Finally, we discuss similarities and differences between the aquaplanet and the realistic planet with emphasis on global warming projections. Solomon et al. (2007) suggested a poleward shift of the midlatitude storm track in both hemispheres due to global warming. In the global warming projections, the SST rise greatly warms the tropical upper troposphere and enhances midlatitude upper-tropospheric baroclinicity, as seen in our All+3 run. Yin (2005) suggested that the poleward shift and enhancement of storm track activity are accompanied by a poleward shift and upward expansion of baroclinicity associated with tropical upper-tropospheric warming and tropopause rise. Changes in the wave activity and basic state seem to be partly consistent with our aquaplanet experiment. The greater global mean wave energy, however, is not clearly found in our experiment. In the NH winter, attention must be paid to the interactions with stationary wave activity, which is suppressed due to global warming (T. Iwasaki et al. 2008, unpublished manuscript, hereafter IWA). Of course, our aquaplanet experiment is too simple to capture complex phenomena of the realistic global warming. Recently, SST fronts (locally confined SST gradient peaks) have been found to be important for storm track activity (Nakamura et al. 2008). In this study, no SST front exists, which may affect the results. In addition, dynamical amplification of the polar warming, as suggested by Alexeev et al. (2005) and Cai (2005), is not considered in this study. Moreover, the perpetual insolation condition may also affect the results. Further studies are needed to confirm the reason for the changes in storm track activity in the future projections.

5. Conclusions

We investigated the influence of SST rise on extratropical baroclinic instability wave activity using an aquaplanet general circulation model. Two types of sensitivity experiments were performed: the High+3 run, in which the SST is increased by 3 K only at high latitudes, and the All+3 run, in which the SST is increased uniformly by 3 K all over the globe. These two experiments were designed to reproduce the essential changes of the surface air temperature due to global warming. As an index of transient wave activity, wave energy, which is a sum of eddy kinetic energy and eddy available potential energy, is diagnosed based on the MIM. Wave energy generation rates due to dynamic and diabatic processes are estimated to explain changes in wave energy in each run.

Low-level baroclinicity is crucial to global mean wave activity. In the High+3 run, the baroclinicity in the lower troposphere is decreased, and the global mean wave energy is suppressed. In the All+3 run, although baroclinicity in the upper troposphere is increased, the global mean wave energy remains unchanged. These facts reveal that the low-level baroclinicity is essential for the global mean wave energy, whereas the upper-level baroclinicity is less important for it.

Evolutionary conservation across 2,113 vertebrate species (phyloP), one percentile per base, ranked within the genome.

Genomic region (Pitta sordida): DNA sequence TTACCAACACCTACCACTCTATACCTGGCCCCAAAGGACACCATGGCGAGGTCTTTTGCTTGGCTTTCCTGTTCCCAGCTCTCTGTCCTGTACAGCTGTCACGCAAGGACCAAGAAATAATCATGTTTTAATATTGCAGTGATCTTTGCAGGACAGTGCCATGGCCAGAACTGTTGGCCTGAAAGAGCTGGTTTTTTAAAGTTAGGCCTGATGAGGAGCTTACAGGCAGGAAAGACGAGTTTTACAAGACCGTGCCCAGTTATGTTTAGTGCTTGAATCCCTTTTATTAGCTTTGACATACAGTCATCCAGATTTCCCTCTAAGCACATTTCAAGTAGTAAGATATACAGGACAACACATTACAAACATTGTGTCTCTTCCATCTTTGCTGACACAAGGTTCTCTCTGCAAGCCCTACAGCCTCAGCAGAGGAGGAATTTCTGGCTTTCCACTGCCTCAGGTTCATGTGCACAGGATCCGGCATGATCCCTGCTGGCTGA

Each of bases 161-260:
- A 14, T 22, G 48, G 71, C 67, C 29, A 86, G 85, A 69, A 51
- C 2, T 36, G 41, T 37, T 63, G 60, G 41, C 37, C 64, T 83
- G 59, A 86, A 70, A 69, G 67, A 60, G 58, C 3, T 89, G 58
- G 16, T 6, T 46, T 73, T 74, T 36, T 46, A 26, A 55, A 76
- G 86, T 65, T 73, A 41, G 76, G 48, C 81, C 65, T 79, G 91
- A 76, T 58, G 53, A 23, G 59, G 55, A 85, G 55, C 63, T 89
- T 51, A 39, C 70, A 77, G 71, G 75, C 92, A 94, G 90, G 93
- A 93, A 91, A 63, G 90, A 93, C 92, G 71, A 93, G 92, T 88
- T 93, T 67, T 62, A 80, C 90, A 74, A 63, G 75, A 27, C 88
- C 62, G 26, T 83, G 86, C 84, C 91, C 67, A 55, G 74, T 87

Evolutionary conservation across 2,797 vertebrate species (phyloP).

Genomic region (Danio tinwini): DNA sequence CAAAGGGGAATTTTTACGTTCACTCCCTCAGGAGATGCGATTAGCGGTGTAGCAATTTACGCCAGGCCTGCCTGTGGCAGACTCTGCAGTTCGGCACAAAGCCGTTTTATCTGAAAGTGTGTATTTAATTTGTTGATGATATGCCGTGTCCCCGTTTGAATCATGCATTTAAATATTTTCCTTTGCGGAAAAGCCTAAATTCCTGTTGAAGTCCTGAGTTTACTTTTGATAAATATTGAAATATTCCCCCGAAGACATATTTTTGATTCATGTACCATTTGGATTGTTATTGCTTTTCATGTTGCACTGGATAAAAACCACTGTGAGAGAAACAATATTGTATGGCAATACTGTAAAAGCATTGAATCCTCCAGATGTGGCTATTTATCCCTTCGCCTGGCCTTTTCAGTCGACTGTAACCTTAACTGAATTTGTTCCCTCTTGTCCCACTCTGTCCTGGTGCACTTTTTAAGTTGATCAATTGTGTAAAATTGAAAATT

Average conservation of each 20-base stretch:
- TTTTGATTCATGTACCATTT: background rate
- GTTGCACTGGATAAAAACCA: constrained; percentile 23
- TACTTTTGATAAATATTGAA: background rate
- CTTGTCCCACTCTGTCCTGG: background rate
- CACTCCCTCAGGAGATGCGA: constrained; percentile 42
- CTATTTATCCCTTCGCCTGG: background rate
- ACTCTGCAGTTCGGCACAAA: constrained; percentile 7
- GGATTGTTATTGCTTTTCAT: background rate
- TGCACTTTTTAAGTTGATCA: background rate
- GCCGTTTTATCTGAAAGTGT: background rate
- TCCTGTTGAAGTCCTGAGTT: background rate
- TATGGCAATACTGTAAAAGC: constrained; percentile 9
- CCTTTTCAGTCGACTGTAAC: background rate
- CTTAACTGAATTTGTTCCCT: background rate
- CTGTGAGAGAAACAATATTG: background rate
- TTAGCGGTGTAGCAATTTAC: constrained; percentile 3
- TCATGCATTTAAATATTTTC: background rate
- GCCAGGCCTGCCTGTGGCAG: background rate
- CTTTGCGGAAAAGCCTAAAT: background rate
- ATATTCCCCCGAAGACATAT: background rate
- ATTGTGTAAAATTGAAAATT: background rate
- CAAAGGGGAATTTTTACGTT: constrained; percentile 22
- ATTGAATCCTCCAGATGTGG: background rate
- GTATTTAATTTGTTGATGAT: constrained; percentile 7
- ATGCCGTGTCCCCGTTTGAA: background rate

Increased and poleward-shifted upper-level baroclinicity, however, seems to influence the latitudinal variation of the wave energy in concert with the increased static stability in the lower latitudes. In the All+3 run, the temperature rise is greatest in the tropical upper troposphere as a result of the enhanced latent heat release. It leads to an increase in upper-level baroclinicity, although the poleward expansion of the baroclinicity increase (i.e., the poleward jet shift) is not understood in this study. These changes in upper-level baroclinicity enhance the energy conversion from the zonal kinetic energy to the eddy available potential energy at higher latitudes. It leads to the enhancement of the wave energy at higher latitudes. At the same time, the upper-level temperature rise enhances the static stability in the troposphere, suppresses the maximum growth rate of the baroclinic instability wave, and then suppresses the baroclinic instability wave. We suggested that these two effects of changed upper-level baroclinicity and increased static stability together may cause the poleward shift of the storm track without significantly changing the global mean wave energy in the All+3 run. The enhanced wave energy generation rate due to diabatic heating, QE, secondarily contributes to the poleward shift of the wave energy in the All+3 run.

The aquaplanet experiments provide us with the following implications in realistic storm track changes due to global warming. Polar warming observed in the NH lower troposphere suppresses baroclinic instability wave activity through a decrease in low-level baroclinicity. The tropical SST rise causes a maximum temperature rise in the tropical upper troposphere, enhances upper-level baroclinicity at midlatitudes, and shifts the storm track poleward. In the realistic global warming simulations, the magnitude of the polar warming depends strongly on the climate models (Houghton et al. 2001), and there are diverse future projections of global mean storm track activity. Finally, we emphasize the importance of stationary wave activity to the changes in global mean transient wave energy, as discussed in IWA.

Acknowledgments